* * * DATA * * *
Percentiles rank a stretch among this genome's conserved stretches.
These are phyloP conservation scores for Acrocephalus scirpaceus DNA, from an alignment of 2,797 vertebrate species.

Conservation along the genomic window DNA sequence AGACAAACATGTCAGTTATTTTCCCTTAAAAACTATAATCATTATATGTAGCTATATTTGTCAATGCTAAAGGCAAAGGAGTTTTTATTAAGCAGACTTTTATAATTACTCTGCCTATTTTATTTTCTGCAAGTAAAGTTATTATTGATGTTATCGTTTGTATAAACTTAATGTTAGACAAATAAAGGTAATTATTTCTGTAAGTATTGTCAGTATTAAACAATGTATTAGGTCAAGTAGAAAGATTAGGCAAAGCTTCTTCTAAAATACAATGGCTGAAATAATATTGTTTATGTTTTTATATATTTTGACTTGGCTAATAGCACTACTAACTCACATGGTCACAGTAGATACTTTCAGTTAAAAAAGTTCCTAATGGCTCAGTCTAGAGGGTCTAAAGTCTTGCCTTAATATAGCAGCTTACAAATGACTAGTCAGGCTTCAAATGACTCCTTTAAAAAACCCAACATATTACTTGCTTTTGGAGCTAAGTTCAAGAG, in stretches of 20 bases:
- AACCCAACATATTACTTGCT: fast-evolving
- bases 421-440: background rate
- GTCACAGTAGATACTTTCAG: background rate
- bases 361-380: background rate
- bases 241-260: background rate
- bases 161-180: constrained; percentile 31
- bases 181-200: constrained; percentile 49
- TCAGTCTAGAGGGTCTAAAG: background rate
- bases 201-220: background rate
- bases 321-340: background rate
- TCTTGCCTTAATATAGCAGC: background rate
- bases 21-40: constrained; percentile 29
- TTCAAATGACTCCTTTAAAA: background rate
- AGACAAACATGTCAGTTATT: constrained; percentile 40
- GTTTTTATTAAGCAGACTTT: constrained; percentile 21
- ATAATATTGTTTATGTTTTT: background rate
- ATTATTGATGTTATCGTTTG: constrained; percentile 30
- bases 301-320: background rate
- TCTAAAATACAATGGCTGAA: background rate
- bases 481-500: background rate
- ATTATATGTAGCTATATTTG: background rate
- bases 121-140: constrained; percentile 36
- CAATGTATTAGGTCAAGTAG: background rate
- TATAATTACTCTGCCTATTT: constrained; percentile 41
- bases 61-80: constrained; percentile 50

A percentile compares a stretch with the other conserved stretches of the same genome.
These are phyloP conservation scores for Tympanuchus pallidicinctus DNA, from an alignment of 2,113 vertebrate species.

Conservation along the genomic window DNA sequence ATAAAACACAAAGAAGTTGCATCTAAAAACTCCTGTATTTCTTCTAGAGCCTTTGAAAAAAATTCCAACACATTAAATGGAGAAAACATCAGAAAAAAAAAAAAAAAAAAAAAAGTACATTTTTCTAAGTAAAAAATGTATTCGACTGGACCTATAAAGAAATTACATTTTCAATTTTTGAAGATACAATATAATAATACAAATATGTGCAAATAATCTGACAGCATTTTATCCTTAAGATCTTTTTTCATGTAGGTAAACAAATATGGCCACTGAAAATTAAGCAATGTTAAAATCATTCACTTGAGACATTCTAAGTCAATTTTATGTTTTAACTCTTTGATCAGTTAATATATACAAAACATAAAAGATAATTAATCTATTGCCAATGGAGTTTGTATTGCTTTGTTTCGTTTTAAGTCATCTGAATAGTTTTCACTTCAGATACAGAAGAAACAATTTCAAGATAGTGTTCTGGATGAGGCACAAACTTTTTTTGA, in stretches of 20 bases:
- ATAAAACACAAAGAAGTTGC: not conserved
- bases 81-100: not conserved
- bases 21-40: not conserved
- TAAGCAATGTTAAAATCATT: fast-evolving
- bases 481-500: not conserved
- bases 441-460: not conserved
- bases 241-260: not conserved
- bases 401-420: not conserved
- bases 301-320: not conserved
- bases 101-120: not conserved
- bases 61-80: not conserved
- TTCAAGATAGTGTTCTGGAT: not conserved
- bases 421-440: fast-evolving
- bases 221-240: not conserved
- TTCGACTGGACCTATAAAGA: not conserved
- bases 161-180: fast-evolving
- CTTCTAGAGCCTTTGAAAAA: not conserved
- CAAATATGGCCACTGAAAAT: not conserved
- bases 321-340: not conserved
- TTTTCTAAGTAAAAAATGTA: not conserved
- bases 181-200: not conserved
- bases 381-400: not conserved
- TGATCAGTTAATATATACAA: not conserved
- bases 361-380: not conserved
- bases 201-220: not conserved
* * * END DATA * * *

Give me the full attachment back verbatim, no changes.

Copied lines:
Percentiles rank a stretch among this genome's conserved stretches.
These are phyloP conservation scores for Acrocephalus scirpaceus DNA, from an alignment of 2,797 vertebrate species.

Conservation along the genomic window DNA sequence AGACAAACATGTCAGTTATTTTCCCTTAAAAACTATAATCATTATATGTAGCTATATTTGTCAATGCTAAAGGCAAAGGAGTTTTTATTAAGCAGACTTTTATAATTACTCTGCCTATTTTATTTTCTGCAAGTAAAGTTATTATTGATGTTATCGTTTGTATAAACTTAATGTTAGACAAATAAAGGTAATTATTTCTGTAAGTATTGTCAGTATTAAACAATGTATTAGGTCAAGTAGAAAGATTAGGCAAAGCTTCTTCTAAAATACAATGGCTGAAATAATATTGTTTATGTTTTTATATATTTTGACTTGGCTAATAGCACTACTAACTCACATGGTCACAGTAGATACTTTCAGTTAAAAAAGTTCCTAATGGCTCAGTCTAGAGGGTCTAAAGTCTTGCCTTAATATAGCAGCTTACAAATGACTAGTCAGGCTTCAAATGACTCCTTTAAAAAACCCAACATATTACTTGCTTTTGGAGCTAAGTTCAAGAG, in stretches of 20 bases:
- AACCCAACATATTACTTGCT: fast-evolving
- bases 421-440: background rate
- GTCACAGTAGATACTTTCAG: background rate
- bases 361-380: background rate
- bases 241-260: background rate
- bases 161-180: constrained; percentile 31
- bases 181-200: constrained; percentile 49
- TCAGTCTAGAGGGTCTAAAG: background rate
- bases 201-220: background rate
- bases 321-340: background rate
- TCTTGCCTTAATATAGCAGC: background rate
- bases 21-40: constrained; percentile 29
- TTCAAATGACTCCTTTAAAA: background rate
- AGACAAACATGTCAGTTATT: constrained; percentile 40
- GTTTTTATTAAGCAGACTTT: constrained; percentile 21
- ATAATATTGTTTATGTTTTT: background rate
- ATTATTGATGTTATCGTTTG: constrained; percentile 30
- bases 301-320: background rate
- TCTAAAATACAATGGCTGAA: background rate
- bases 481-500: background rate
- ATTATATGTAGCTATATTTG: background rate
- bases 121-140: constrained; percentile 36
- CAATGTATTAGGTCAAGTAG: background rate
- TATAATTACTCTGCCTATTT: constrained; percentile 41
- bases 61-80: constrained; percentile 50

A percentile compares a stretch with the other conserved stretches of the same genome.
These are phyloP conservation scores for Tympanuchus pallidicinctus DNA, from an alignment of 2,113 vertebrate species.

Conservation along the genomic window DNA sequence ATAAAACACAAAGAAGTTGCATCTAAAAACTCCTGTATTTCTTCTAGAGCCTTTGAAAAAAATTCCAACACATTAAATGGAGAAAACATCAGAAAAAAAAAAAAAAAAAAAAAAGTACATTTTTCTAAGTAAAAAATGTATTCGACTGGACCTATAAAGAAATTACATTTTCAATTTTTGAAGATACAATATAATAATACAAATATGTGCAAATAATCTGACAGCATTTTATCCTTAAGATCTTTTTTCATGTAGGTAAACAAATATGGCCACTGAAAATTAAGCAATGTTAAAATCATTCACTTGAGACATTCTAAGTCAATTTTATGTTTTAACTCTTTGATCAGTTAATATATACAAAACATAAAAGATAATTAATCTATTGCCAATGGAGTTTGTATTGCTTTGTTTCGTTTTAAGTCATCTGAATAGTTTTCACTTCAGATACAGAAGAAACAATTTCAAGATAGTGTTCTGGATGAGGCACAAACTTTTTTTGA, in stretches of 20 bases:
- ATAAAACACAAAGAAGTTGC: not conserved
- bases 81-100: not conserved
- bases 21-40: not conserved
- TAAGCAATGTTAAAATCATT: fast-evolving
- bases 481-500: not conserved
- bases 441-460: not conserved
- bases 241-260: not conserved
- bases 401-420: not conserved
- bases 301-320: not conserved
- bases 101-120: not conserved
- bases 61-80: not conserved
- TTCAAGATAGTGTTCTGGAT: not conserved
- bases 421-440: fast-evolving
- bases 221-240: not conserved
- TTCGACTGGACCTATAAAGA: not conserved
- bases 161-180: fast-evolving
- CTTCTAGAGCCTTTGAAAAA: not conserved
- CAAATATGGCCACTGAAAAT: not conserved
- bases 321-340: not conserved
- TTTTCTAAGTAAAAAATGTA: not conserved
- bases 181-200: not conserved
- bases 381-400: not conserved
- TGATCAGTTAATATATACAA: not conserved
- bases 361-380: not conserved
- bases 201-220: not conserved